A stroll down the main street of Hudson, New York, prompts prize-winning poet Djelloul Marbrook to meditate on our culture's values. Here in the midst of this famous antique venue a book fair was also underway.
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Is Hemingway’s ‘The Killers’ Prose Poetry? Or ‘The Red Badge of...

When another author, Dan Baum, called Djelloul Marbrook's novel, 'Saraceno,' a prose poem, Marbrook began meditating on the nature of prose and poetry and arrived at some provocative conclusions, expressed here.

National Poetry Month is a Good Time to Ask Questions

National Poetry Month offers a moment to ask ourselves whether we're also celebrating dangerous, subversive, ball-breaking poetry. Or are we just celebrating safe, anecdotal, 'accessible' poetry?

‘Artemisia’s Wolf’: Novel About a Young Woman Who Rocks Her World

When lightning strikes Artemisia Cavelli it illuminates her world and its inhabitants in strange new ways. Prize-winning poet Djelloul Marbrook has written a novel in honor of some of the world's most memorable women-Artemisia Gentileschi

Pascale Petit Channels Frida Kahlo in Poems

Frida Kahlo painted with a unique brush. Now British poet Pascale Petit gives the great Mexican painter a unique voice in 52 poems that eerily resonate with Kahlo's vivid way of painting.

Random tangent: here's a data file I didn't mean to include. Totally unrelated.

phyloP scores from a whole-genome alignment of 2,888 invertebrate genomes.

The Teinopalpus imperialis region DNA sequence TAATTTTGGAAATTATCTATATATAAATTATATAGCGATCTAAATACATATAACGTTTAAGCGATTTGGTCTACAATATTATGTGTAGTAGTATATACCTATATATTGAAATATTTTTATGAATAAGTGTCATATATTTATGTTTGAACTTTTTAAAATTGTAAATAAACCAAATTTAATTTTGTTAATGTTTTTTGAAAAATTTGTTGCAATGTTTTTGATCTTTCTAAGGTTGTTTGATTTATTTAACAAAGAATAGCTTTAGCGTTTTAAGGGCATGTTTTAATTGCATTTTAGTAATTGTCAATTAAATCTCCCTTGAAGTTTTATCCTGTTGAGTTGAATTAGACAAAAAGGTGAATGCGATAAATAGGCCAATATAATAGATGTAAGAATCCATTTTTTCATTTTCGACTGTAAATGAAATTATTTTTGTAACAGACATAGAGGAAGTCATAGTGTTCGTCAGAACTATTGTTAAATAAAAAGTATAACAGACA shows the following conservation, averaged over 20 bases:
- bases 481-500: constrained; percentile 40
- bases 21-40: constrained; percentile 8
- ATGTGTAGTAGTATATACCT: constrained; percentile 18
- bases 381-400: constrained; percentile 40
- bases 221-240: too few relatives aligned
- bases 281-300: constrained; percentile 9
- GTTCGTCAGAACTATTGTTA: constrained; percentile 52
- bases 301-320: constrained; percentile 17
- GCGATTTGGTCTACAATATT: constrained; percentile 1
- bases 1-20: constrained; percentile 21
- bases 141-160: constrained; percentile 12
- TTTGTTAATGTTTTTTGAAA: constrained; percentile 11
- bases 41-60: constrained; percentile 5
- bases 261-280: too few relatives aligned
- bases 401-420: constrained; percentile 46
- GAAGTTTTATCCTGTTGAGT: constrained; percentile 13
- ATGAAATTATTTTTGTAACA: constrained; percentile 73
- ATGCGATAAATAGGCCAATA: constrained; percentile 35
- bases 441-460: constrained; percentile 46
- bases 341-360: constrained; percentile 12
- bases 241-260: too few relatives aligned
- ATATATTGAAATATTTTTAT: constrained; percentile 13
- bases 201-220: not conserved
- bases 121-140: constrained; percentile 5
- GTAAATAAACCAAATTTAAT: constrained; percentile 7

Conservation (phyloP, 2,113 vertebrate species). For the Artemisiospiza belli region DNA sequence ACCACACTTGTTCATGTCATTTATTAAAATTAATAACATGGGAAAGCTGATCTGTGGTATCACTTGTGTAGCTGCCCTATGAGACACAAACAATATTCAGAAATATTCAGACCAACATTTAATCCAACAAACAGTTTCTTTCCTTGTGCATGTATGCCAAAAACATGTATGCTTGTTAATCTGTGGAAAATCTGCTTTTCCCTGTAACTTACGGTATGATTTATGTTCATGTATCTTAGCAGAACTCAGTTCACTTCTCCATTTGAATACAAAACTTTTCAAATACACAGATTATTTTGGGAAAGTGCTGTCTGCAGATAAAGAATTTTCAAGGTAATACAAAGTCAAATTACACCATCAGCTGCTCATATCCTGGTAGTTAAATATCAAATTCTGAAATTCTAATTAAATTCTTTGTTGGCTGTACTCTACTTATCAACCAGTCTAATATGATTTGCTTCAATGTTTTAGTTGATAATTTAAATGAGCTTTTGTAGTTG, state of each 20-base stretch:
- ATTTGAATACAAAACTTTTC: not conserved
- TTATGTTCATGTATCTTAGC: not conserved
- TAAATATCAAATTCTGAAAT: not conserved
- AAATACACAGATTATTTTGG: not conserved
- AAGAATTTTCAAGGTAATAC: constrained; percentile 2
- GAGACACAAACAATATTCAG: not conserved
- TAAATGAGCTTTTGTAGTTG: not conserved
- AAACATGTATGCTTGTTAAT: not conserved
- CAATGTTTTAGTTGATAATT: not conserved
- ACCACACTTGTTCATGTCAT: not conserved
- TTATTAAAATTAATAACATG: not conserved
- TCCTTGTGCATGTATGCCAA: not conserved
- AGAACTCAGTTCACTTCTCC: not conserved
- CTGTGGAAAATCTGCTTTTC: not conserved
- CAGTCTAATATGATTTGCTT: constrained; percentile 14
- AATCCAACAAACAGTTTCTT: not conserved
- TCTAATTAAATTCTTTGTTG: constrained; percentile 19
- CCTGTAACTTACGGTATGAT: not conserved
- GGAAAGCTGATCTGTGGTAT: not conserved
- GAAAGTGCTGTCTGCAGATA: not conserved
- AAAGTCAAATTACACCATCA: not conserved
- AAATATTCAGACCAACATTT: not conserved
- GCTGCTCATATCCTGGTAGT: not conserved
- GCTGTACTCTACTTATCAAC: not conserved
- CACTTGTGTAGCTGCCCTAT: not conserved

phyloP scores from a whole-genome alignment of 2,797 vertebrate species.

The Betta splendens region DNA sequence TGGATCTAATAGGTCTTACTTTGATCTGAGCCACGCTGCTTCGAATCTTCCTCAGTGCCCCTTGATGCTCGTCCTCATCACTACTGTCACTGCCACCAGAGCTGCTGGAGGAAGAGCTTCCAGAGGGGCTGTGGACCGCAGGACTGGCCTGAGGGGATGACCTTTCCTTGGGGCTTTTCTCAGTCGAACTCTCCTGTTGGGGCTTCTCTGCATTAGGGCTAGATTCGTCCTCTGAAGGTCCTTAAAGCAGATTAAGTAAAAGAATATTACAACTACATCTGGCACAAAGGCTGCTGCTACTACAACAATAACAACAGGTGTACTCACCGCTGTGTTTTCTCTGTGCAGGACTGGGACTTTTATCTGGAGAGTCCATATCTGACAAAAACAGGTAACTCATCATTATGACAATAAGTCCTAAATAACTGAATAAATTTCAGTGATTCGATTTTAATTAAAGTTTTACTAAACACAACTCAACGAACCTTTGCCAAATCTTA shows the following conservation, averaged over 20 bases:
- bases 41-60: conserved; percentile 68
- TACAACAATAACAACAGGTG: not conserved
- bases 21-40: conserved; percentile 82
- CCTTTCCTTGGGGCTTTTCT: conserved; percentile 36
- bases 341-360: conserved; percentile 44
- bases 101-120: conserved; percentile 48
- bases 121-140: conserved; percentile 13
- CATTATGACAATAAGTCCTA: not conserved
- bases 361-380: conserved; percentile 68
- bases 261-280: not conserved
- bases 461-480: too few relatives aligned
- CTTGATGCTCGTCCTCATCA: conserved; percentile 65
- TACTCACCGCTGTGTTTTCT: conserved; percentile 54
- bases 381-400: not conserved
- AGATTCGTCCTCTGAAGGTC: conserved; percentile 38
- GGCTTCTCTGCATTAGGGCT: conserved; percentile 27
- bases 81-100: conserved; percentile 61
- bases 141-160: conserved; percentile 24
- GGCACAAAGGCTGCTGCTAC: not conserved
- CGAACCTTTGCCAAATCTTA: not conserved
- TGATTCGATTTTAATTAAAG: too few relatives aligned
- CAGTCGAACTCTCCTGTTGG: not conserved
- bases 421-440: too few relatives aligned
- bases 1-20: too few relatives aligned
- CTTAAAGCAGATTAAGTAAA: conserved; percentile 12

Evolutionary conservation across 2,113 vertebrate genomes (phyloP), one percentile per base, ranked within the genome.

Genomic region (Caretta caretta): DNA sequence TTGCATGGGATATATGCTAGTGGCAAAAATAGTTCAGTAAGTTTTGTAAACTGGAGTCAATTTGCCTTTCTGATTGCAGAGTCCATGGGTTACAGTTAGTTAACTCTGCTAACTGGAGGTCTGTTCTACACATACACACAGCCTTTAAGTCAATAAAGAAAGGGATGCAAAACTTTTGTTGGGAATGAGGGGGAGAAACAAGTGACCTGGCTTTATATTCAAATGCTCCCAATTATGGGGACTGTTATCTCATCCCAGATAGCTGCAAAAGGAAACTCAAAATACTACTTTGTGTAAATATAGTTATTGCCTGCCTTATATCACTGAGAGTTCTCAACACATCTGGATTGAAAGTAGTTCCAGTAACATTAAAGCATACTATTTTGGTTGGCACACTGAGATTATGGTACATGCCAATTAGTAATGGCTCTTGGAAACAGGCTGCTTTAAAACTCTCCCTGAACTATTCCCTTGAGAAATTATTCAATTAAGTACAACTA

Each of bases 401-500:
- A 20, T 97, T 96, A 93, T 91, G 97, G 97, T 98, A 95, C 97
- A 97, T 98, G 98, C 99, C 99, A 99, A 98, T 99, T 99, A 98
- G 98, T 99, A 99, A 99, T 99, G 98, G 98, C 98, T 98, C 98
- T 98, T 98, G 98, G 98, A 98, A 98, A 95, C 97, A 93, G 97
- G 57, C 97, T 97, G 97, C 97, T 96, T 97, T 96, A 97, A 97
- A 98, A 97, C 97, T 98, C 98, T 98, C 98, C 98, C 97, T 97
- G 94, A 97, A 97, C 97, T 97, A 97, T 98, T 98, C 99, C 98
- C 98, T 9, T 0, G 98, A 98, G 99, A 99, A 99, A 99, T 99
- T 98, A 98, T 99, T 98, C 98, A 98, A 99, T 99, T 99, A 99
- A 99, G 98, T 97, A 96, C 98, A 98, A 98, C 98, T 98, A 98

Sometimes Facebook is Like a Party: Too Loud, Too Big, Too...

(07, April is the birthday of the Internet. On this day in 1969, a Defense Department agency sent out a Request for Comments to scientists -RFCs as they are known-asking for ideas and methods that would eventually lead to the Internet.)

Violent TV Images Won’t Let Sleeping Dogs Lie

Films and particularly the 8-11 prime-time television shows batter us with violent images that rile us up, trading on a horrid fascination with violence that for some of us is like the Stockholm Syndrome...

Ever Wonder Why The Jesse James Story is Always Modern?

Why is the Jesse James legend so enduring? Could it be because it speaks indelibly to our sense of being swindled? The press is part of this sense of being swindled because it hides the most important stories in plain sight.
Luncheonette, cover photo by Paul Clemente via Djelloul Marbrook

An Abandoned Luncheonette Inspires a Sequence of Sonnets

Poetry isn't about recognition and the praise of readers, it's about saying one thing so essential that the world can no longer be imagined in its absence.Here are two poets whose work illustrates the point: Environmental scientist Paul Clemente a

You Won’t Forget ‘Nazareth, North Dakota,’ Any Time Soon

'Nazareth, North Dakota,' is a memorable story about unforgettable characters, from Roxy in a hopeless marriage to Dill, just out of prison and about to go in again, to the baby boy Sam a teenage beauty pageant winner leaves at Roxy's motel door.

Bees are Dying, Famine is Looming, But The Press is Obsessed...

The worldwide collapse of honey bee colonies threatens famine and yet the press pays it scant attention, treating it as an exotic feature story.

I Read Back to Front and Bottom Up, Says Prize-Winning Poet...

'I just don't trust the authorized version of anything,' he says, and reading the wrong way strips out whatever sanctimony there is in a piece of writing.